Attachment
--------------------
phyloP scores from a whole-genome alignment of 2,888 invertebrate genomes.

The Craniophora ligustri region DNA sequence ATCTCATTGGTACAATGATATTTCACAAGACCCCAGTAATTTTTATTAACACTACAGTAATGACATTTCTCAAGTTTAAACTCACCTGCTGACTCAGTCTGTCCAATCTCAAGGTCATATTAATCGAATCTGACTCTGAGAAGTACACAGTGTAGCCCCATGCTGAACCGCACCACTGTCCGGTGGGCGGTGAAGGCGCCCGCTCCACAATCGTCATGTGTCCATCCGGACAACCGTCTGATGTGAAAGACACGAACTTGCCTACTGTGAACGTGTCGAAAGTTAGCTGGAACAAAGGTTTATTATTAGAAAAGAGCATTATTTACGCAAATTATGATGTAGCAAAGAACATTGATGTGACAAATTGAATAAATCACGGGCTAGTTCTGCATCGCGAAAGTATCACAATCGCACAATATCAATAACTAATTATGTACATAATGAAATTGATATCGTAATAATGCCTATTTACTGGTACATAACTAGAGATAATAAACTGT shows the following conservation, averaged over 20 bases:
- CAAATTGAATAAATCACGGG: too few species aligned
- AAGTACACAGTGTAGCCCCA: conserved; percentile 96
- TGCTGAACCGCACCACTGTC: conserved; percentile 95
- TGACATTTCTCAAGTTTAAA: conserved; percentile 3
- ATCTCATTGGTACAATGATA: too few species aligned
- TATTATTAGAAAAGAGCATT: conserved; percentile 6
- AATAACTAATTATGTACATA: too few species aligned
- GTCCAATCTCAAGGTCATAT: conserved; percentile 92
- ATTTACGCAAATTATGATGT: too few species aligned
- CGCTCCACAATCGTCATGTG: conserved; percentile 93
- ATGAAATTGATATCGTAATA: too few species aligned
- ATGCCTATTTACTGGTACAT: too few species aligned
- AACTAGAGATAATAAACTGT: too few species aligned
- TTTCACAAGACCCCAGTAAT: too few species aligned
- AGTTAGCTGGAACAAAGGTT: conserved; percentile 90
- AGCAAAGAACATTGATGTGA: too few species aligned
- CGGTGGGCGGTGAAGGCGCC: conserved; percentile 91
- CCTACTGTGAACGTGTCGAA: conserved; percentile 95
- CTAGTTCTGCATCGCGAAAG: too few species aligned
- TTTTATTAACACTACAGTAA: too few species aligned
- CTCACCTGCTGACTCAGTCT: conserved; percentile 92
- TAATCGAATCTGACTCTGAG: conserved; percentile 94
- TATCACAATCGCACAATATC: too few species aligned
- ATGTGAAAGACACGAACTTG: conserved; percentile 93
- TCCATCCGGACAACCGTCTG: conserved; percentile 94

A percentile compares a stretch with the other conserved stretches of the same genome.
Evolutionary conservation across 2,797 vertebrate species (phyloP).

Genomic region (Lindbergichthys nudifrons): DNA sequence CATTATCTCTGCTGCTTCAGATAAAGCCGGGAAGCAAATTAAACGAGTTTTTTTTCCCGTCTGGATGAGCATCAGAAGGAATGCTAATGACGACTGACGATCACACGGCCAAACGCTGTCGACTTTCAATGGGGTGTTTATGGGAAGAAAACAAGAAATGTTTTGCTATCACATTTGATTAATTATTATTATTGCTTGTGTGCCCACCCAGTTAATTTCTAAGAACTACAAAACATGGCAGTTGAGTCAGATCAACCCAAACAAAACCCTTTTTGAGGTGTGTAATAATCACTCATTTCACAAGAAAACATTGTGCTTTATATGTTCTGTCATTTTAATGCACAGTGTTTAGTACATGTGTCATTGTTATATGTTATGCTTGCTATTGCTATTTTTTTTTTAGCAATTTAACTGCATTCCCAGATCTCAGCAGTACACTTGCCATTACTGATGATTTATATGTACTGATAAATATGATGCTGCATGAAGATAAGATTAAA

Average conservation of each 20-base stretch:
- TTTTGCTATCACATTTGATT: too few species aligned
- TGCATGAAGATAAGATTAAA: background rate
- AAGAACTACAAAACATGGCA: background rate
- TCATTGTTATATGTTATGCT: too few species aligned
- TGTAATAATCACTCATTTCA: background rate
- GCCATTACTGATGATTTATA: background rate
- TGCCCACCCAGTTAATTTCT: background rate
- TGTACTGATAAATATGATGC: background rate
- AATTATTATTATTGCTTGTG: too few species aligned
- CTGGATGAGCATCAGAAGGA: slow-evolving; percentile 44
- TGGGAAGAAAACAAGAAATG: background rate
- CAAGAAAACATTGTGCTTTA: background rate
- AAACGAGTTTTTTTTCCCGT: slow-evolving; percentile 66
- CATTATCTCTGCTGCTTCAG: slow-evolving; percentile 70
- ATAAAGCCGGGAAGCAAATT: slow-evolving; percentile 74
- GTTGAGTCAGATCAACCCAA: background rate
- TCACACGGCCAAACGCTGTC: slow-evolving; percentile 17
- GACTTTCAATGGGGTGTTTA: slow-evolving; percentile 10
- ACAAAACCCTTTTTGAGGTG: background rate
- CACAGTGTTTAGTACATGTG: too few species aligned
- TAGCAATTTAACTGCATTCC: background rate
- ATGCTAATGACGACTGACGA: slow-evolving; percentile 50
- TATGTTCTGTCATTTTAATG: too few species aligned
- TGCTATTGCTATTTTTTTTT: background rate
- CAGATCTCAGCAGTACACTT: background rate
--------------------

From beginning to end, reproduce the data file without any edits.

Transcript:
phyloP scores from a whole-genome alignment of 2,888 invertebrate genomes.

The Craniophora ligustri region DNA sequence ATCTCATTGGTACAATGATATTTCACAAGACCCCAGTAATTTTTATTAACACTACAGTAATGACATTTCTCAAGTTTAAACTCACCTGCTGACTCAGTCTGTCCAATCTCAAGGTCATATTAATCGAATCTGACTCTGAGAAGTACACAGTGTAGCCCCATGCTGAACCGCACCACTGTCCGGTGGGCGGTGAAGGCGCCCGCTCCACAATCGTCATGTGTCCATCCGGACAACCGTCTGATGTGAAAGACACGAACTTGCCTACTGTGAACGTGTCGAAAGTTAGCTGGAACAAAGGTTTATTATTAGAAAAGAGCATTATTTACGCAAATTATGATGTAGCAAAGAACATTGATGTGACAAATTGAATAAATCACGGGCTAGTTCTGCATCGCGAAAGTATCACAATCGCACAATATCAATAACTAATTATGTACATAATGAAATTGATATCGTAATAATGCCTATTTACTGGTACATAACTAGAGATAATAAACTGT shows the following conservation, averaged over 20 bases:
- CAAATTGAATAAATCACGGG: too few species aligned
- AAGTACACAGTGTAGCCCCA: conserved; percentile 96
- TGCTGAACCGCACCACTGTC: conserved; percentile 95
- TGACATTTCTCAAGTTTAAA: conserved; percentile 3
- ATCTCATTGGTACAATGATA: too few species aligned
- TATTATTAGAAAAGAGCATT: conserved; percentile 6
- AATAACTAATTATGTACATA: too few species aligned
- GTCCAATCTCAAGGTCATAT: conserved; percentile 92
- ATTTACGCAAATTATGATGT: too few species aligned
- CGCTCCACAATCGTCATGTG: conserved; percentile 93
- ATGAAATTGATATCGTAATA: too few species aligned
- ATGCCTATTTACTGGTACAT: too few species aligned
- AACTAGAGATAATAAACTGT: too few species aligned
- TTTCACAAGACCCCAGTAAT: too few species aligned
- AGTTAGCTGGAACAAAGGTT: conserved; percentile 90
- AGCAAAGAACATTGATGTGA: too few species aligned
- CGGTGGGCGGTGAAGGCGCC: conserved; percentile 91
- CCTACTGTGAACGTGTCGAA: conserved; percentile 95
- CTAGTTCTGCATCGCGAAAG: too few species aligned
- TTTTATTAACACTACAGTAA: too few species aligned
- CTCACCTGCTGACTCAGTCT: conserved; percentile 92
- TAATCGAATCTGACTCTGAG: conserved; percentile 94
- TATCACAATCGCACAATATC: too few species aligned
- ATGTGAAAGACACGAACTTG: conserved; percentile 93
- TCCATCCGGACAACCGTCTG: conserved; percentile 94

A percentile compares a stretch with the other conserved stretches of the same genome.
Evolutionary conservation across 2,797 vertebrate species (phyloP).

Genomic region (Lindbergichthys nudifrons): DNA sequence CATTATCTCTGCTGCTTCAGATAAAGCCGGGAAGCAAATTAAACGAGTTTTTTTTCCCGTCTGGATGAGCATCAGAAGGAATGCTAATGACGACTGACGATCACACGGCCAAACGCTGTCGACTTTCAATGGGGTGTTTATGGGAAGAAAACAAGAAATGTTTTGCTATCACATTTGATTAATTATTATTATTGCTTGTGTGCCCACCCAGTTAATTTCTAAGAACTACAAAACATGGCAGTTGAGTCAGATCAACCCAAACAAAACCCTTTTTGAGGTGTGTAATAATCACTCATTTCACAAGAAAACATTGTGCTTTATATGTTCTGTCATTTTAATGCACAGTGTTTAGTACATGTGTCATTGTTATATGTTATGCTTGCTATTGCTATTTTTTTTTTAGCAATTTAACTGCATTCCCAGATCTCAGCAGTACACTTGCCATTACTGATGATTTATATGTACTGATAAATATGATGCTGCATGAAGATAAGATTAAA

Average conservation of each 20-base stretch:
- TTTTGCTATCACATTTGATT: too few species aligned
- TGCATGAAGATAAGATTAAA: background rate
- AAGAACTACAAAACATGGCA: background rate
- TCATTGTTATATGTTATGCT: too few species aligned
- TGTAATAATCACTCATTTCA: background rate
- GCCATTACTGATGATTTATA: background rate
- TGCCCACCCAGTTAATTTCT: background rate
- TGTACTGATAAATATGATGC: background rate
- AATTATTATTATTGCTTGTG: too few species aligned
- CTGGATGAGCATCAGAAGGA: slow-evolving; percentile 44
- TGGGAAGAAAACAAGAAATG: background rate
- CAAGAAAACATTGTGCTTTA: background rate
- AAACGAGTTTTTTTTCCCGT: slow-evolving; percentile 66
- CATTATCTCTGCTGCTTCAG: slow-evolving; percentile 70
- ATAAAGCCGGGAAGCAAATT: slow-evolving; percentile 74
- GTTGAGTCAGATCAACCCAA: background rate
- TCACACGGCCAAACGCTGTC: slow-evolving; percentile 17
- GACTTTCAATGGGGTGTTTA: slow-evolving; percentile 10
- ACAAAACCCTTTTTGAGGTG: background rate
- CACAGTGTTTAGTACATGTG: too few species aligned
- TAGCAATTTAACTGCATTCC: background rate
- ATGCTAATGACGACTGACGA: slow-evolving; percentile 50
- TATGTTCTGTCATTTTAATG: too few species aligned
- TGCTATTGCTATTTTTTTTT: background rate
- CAGATCTCAGCAGTACACTT: background rate